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FP6

Communication from the Commission halting the loss of biodiversity by 2010 - and beyond, Sustaining ecosystem services for human well-being, COM(2006) 216 final

Funded under: FP6-SUSTDEV

Abstract

Over recent decades, humanity has benefited enormously from development, which has enriched our lives. However, much of this development has been associated with a decline in both the variety and extent of natural systems - of biodiversity. This loss of biodiversity, at the levels of ecosystems, species and genes, is of concern not just because of the important intrinsic value of nature, but also because it results in a decline in 'ecosystem services' which natural systems provide. These services include production of food, fuel, fibre and medicines, regulation of water, air and climate, maintenance of soil fertility, cycling of nutrients. In this context concern for biodiversity is integral to sustainable development and underpins competitivity, growth and employment, and improved livelihoods.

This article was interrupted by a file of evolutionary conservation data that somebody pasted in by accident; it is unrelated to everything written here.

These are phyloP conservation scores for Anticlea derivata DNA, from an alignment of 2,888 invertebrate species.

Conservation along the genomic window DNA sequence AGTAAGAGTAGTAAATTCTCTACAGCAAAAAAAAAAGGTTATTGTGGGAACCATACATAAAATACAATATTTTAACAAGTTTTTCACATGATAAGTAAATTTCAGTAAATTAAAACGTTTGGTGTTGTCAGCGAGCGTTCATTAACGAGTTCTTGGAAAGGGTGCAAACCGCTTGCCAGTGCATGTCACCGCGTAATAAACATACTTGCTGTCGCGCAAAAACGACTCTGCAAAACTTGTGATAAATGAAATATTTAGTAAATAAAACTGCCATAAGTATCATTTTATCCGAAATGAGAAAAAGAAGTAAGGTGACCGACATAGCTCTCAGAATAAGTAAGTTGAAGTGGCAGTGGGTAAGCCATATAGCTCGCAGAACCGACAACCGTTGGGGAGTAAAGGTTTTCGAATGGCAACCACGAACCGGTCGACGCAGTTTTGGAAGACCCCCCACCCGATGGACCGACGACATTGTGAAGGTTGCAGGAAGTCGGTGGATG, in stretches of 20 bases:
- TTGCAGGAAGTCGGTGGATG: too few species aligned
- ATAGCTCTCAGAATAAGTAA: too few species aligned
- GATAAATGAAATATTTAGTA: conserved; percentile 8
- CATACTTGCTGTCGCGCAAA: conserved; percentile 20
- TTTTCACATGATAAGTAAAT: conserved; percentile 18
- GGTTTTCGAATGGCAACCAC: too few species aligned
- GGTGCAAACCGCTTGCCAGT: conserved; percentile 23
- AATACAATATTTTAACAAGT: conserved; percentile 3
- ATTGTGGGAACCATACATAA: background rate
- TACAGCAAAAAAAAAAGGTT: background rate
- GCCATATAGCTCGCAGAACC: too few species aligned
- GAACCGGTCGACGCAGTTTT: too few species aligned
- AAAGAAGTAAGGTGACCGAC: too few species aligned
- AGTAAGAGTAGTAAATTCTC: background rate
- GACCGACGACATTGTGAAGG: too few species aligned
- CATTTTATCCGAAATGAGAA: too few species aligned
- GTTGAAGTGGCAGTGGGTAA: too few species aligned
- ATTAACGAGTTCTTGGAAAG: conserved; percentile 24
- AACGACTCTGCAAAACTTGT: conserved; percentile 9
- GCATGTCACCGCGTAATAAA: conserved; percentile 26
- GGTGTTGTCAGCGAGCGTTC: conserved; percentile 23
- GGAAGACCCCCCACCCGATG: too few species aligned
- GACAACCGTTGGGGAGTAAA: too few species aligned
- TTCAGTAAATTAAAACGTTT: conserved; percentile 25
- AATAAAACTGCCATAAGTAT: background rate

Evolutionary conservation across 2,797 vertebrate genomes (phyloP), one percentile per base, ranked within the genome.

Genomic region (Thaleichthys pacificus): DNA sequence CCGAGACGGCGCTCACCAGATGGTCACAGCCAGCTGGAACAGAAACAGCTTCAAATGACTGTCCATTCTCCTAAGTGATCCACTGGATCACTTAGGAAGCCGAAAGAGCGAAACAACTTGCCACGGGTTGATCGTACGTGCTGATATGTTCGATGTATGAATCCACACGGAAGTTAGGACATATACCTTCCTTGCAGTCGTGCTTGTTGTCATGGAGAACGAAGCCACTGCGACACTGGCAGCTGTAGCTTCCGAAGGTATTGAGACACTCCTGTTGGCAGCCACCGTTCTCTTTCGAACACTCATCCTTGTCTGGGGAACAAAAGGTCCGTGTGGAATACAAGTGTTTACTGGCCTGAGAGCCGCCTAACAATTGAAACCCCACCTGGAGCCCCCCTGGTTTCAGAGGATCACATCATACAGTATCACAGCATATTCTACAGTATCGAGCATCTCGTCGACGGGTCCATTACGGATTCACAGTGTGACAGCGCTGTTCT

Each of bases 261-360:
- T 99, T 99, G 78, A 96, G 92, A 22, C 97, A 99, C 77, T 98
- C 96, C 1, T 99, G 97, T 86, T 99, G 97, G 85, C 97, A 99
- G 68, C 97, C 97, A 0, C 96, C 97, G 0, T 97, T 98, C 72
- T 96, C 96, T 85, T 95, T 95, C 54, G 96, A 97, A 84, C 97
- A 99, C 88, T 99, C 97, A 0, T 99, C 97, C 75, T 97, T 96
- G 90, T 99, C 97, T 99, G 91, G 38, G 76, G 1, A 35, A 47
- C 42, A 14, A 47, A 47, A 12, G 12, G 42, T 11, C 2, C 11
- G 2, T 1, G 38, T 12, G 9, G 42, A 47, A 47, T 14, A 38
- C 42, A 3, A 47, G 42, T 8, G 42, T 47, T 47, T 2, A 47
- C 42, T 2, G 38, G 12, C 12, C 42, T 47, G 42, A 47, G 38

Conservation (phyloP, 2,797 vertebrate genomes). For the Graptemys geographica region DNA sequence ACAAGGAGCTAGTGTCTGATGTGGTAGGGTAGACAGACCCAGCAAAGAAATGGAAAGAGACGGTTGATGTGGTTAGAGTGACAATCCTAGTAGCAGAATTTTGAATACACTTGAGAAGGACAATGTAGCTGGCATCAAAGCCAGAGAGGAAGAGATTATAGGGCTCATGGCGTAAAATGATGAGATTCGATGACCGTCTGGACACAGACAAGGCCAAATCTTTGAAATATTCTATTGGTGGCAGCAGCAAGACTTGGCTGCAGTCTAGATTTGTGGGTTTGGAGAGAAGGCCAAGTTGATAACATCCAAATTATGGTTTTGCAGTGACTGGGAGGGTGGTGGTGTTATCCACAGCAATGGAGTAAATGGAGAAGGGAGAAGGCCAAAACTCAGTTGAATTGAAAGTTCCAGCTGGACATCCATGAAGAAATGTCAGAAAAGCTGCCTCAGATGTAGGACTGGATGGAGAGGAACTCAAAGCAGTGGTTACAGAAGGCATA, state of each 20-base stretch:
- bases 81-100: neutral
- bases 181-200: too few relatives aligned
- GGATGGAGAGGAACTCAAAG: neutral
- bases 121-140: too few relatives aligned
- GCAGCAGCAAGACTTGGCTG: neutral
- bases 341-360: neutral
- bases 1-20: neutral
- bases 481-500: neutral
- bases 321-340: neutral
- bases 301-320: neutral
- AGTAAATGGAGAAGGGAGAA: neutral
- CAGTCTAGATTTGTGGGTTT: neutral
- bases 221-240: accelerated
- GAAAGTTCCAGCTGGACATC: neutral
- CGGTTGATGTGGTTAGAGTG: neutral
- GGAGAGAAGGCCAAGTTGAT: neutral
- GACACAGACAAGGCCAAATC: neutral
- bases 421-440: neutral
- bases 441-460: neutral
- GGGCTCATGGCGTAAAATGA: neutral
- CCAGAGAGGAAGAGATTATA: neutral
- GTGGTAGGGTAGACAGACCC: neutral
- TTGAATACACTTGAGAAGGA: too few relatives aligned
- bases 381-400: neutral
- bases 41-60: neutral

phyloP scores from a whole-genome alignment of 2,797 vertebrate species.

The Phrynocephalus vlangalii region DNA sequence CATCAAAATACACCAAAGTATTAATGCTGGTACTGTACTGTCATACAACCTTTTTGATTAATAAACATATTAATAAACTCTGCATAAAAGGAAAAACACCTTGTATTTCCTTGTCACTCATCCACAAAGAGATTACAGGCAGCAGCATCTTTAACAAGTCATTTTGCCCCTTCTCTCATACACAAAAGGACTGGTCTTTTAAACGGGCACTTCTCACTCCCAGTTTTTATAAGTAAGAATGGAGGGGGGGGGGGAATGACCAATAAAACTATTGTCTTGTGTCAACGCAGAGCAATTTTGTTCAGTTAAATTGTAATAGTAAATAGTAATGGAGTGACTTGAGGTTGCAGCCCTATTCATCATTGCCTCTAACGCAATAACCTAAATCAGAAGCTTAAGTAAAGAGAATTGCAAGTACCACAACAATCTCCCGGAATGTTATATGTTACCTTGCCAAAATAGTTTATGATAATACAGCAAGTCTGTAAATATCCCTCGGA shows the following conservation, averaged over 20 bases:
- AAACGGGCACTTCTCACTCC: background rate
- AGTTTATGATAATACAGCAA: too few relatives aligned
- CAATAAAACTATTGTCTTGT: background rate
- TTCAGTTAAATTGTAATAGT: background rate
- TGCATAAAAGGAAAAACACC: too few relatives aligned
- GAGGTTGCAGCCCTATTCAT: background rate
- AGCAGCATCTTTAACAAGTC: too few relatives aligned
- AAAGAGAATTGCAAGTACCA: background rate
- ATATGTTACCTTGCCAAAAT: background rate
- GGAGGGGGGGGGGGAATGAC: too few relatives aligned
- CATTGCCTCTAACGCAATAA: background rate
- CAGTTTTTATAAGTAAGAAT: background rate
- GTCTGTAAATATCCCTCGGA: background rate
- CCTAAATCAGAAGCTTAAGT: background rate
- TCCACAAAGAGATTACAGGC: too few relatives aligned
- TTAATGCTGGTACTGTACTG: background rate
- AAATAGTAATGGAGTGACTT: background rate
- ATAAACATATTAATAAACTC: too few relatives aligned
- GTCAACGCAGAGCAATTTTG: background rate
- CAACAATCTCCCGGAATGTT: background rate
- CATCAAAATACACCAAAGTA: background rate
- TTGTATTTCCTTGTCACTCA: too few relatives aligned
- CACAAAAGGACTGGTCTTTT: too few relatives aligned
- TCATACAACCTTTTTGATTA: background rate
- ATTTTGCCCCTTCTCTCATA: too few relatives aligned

The recent Millennium Ecosystem Assessment (MA) launched by the UN Secretary General highlighted that most such services are in decline, both in the EU and globally. The bottom line, it said, is that we are spending the Earth's natural capital and putting at risk the ability of ecosystems to sustain future generations. We can reverse the decline, but only with substantial changes in policy and practice.
The EU has made significant commitments in this regard. EU Heads of State or Government agreed in 2001 "to halt the decline of biodiversity [in the EU] by 2010" and to "restore habitats and natural systems". In 2002, they joined some 130 world leaders in agreeing "to significantly reduce the rate of biodiversity loss [globally] by 2010". Opinion polls show that these concerns for nature and biodiversity are strongly supported by EU citizens.

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